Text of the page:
Leadership in aerospace technology depends critically on levels of government support, both direct and indirect, according to a sector-by-sector analysis of the origins of state funding for the aerospace industry.

Who pays, who wins – trends in government funding of aerospace by UK-based consultancy Counterpoint Market Intelligence studies the policies, programmes, mechanisms and beneficiaries in the civil and military sectors of the 20 major aerospace nations and finds that “no one country can afford to abandon state support”.

Counterpoint director George Burton does not predict the outcome of the ongoing World Trade Organisation dispute between Airbus and Boeing, but the report outlines several possible outcomes. “It is notable that anyone you speak to in this industry believes their competitors get more help than they do,” he says.

The report concludes that there is a correlation between the pecking order of national aerospace industries and the level of government support they receive. “Moreover, it is not possible to compete unilaterally without it,” it says.

Some governments have been extremely successful in creating aerospace industries from small beginnings. The report cites Spain’s hard-won capabilities in composite aerostructures, “and on a larger scale Embraer as a major world player in regional aircraft”.

Canada also comes in for comment as “one of the success stories for state funding of aerospace”, having claimed fourth place in the global line-up (although Counterpoint puts them as fifth) with a “particularly generous research and development regime in terms of the tax credit and the breadth of eligible costs”.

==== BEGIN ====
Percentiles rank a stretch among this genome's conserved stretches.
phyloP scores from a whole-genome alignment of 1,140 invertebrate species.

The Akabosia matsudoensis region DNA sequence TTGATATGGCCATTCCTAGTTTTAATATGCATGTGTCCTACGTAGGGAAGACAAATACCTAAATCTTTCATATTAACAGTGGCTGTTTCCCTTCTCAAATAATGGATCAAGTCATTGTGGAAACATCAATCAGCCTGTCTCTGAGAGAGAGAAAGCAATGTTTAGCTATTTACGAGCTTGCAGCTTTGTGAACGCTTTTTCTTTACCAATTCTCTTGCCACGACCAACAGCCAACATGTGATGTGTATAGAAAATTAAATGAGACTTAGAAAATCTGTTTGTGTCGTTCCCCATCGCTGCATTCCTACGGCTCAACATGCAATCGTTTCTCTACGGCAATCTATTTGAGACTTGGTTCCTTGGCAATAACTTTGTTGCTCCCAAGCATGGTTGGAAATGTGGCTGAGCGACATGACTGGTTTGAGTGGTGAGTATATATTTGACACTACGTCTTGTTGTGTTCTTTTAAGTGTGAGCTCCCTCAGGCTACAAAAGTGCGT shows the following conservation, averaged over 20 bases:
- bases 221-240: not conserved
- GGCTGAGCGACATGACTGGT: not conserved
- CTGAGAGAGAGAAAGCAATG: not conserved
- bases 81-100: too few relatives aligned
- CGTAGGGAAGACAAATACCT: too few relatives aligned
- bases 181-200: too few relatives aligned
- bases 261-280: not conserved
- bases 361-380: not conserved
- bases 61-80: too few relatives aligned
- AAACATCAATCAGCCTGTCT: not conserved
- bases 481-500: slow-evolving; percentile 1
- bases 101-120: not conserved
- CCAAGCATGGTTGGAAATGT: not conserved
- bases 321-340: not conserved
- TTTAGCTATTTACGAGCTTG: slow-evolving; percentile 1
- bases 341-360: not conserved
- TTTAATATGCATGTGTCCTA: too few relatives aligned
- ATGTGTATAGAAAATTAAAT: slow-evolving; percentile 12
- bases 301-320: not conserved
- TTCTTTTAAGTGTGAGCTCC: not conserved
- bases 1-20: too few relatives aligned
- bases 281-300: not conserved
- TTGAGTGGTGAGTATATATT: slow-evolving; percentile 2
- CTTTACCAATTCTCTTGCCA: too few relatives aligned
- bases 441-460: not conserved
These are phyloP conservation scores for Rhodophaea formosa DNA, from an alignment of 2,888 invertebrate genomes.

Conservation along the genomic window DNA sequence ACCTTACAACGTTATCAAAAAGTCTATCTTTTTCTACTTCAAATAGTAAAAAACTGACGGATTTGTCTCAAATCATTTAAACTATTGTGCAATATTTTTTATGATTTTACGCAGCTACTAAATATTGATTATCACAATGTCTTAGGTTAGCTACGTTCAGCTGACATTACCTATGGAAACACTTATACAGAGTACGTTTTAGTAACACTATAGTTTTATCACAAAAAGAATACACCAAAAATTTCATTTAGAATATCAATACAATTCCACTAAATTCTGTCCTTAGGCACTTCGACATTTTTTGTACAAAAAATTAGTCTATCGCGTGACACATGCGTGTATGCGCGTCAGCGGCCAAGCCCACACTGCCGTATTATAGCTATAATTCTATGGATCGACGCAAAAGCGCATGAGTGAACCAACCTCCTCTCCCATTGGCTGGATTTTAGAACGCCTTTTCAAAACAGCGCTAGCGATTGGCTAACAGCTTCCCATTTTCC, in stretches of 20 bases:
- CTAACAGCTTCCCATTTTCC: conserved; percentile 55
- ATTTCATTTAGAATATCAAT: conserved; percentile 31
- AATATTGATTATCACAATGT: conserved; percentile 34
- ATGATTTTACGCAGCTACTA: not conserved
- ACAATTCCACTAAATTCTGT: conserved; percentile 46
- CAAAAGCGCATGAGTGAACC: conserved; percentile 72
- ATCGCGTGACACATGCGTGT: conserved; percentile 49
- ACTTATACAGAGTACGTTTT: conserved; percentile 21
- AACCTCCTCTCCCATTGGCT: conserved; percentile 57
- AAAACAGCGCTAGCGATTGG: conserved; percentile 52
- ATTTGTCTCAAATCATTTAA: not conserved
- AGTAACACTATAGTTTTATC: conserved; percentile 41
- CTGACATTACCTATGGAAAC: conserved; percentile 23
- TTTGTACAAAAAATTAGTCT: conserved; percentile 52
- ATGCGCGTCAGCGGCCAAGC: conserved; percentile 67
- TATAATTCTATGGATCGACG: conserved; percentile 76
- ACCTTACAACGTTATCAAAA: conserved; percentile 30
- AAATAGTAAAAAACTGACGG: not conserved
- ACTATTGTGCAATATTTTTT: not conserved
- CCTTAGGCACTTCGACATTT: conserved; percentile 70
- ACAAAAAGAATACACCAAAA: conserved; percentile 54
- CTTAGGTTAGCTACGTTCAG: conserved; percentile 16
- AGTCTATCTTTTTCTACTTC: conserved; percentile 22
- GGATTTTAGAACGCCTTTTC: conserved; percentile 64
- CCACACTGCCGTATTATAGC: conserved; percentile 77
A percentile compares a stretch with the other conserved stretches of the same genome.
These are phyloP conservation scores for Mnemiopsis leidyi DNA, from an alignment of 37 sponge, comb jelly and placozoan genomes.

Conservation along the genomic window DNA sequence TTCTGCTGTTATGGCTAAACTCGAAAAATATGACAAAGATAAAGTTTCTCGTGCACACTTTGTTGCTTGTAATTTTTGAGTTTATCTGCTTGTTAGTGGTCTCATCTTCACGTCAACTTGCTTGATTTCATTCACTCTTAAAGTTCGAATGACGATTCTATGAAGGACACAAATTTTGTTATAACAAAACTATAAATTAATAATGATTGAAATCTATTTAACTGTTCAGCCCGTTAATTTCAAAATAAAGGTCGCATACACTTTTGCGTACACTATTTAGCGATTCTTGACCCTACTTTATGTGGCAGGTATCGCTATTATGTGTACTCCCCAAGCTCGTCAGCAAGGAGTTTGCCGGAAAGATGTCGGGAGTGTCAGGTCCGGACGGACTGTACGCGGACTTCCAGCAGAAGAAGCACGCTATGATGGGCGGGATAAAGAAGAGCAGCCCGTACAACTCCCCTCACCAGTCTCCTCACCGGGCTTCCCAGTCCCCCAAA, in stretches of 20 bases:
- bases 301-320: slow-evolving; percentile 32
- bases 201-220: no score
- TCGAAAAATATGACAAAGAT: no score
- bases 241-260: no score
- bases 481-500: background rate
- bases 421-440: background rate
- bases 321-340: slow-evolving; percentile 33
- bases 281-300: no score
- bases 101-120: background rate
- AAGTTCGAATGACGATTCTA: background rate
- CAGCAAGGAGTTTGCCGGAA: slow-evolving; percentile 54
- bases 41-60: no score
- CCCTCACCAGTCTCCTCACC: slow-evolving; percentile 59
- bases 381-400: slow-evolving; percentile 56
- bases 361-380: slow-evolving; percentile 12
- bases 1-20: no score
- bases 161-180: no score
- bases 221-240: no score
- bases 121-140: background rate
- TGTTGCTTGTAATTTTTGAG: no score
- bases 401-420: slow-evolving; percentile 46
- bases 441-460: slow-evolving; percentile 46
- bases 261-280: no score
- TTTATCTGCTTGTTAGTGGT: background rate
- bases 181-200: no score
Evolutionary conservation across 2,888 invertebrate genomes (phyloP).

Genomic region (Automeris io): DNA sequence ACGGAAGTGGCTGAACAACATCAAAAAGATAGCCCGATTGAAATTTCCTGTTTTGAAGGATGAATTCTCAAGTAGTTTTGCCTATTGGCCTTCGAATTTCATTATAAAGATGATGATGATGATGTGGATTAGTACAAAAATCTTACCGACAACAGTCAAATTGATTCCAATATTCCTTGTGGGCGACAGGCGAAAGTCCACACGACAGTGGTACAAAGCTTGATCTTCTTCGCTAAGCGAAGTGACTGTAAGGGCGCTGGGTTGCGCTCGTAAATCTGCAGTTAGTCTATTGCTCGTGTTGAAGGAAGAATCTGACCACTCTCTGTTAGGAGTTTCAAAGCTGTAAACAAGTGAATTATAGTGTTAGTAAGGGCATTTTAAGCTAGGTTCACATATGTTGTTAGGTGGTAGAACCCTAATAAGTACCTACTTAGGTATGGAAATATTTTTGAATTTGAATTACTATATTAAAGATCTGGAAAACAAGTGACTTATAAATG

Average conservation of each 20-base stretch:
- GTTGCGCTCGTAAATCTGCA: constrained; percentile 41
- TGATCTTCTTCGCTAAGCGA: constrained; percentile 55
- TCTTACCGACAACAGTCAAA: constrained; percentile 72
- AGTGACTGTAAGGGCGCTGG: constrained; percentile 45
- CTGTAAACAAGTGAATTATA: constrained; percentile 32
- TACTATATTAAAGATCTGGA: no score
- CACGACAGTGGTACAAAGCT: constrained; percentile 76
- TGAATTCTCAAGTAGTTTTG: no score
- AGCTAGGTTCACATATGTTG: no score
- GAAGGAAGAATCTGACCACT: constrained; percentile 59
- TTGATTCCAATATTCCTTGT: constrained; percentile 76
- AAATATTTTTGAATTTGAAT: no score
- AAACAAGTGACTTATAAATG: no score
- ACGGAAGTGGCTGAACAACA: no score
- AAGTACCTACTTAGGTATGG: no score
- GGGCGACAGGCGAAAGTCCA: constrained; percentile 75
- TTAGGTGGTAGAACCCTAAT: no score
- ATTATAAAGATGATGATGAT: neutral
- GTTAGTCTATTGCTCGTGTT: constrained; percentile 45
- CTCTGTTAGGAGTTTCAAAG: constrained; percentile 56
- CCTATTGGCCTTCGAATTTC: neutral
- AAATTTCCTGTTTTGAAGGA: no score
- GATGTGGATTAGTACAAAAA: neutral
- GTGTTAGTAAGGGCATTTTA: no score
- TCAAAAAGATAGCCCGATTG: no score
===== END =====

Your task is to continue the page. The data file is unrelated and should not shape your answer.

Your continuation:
The report notes that largely as a result of state funding the USA leads in defence fixed-wing and unmanned aircraft, commercial airliner fuselages, airborne radar, electronic warfare, forgings and castings.

For its part, Europe has acquired leadership in civil helicopters and is level pegged on commercial airliner wings, civil and military aeroengines, composites, landing gear and military integrated cockpits.

“The USA remains a very attractive place to invest both for locally and foreign-owned firms due to the level of government support available and a policy of relatively open access,” according to the report.

Emerging aerospace nations include Japan, Russia, China and India, with Japan singled out as having achieved “Tier 1” status thanks to its relationship with Boeing, and a $1.6 billion investment in the Seattle manufacturer’s new 787.

“We believe the Japanese are wedded to Boeing and that they will build the wing for the 737 replacement,” says the report. India “will make its mark, but probably not in the near term”, while China “is leveraging its rapidly growing market for commercial aircraft to develop its industry and is trying to enter the regional jet market with its own product, the ARJ21”.


Source: Flight International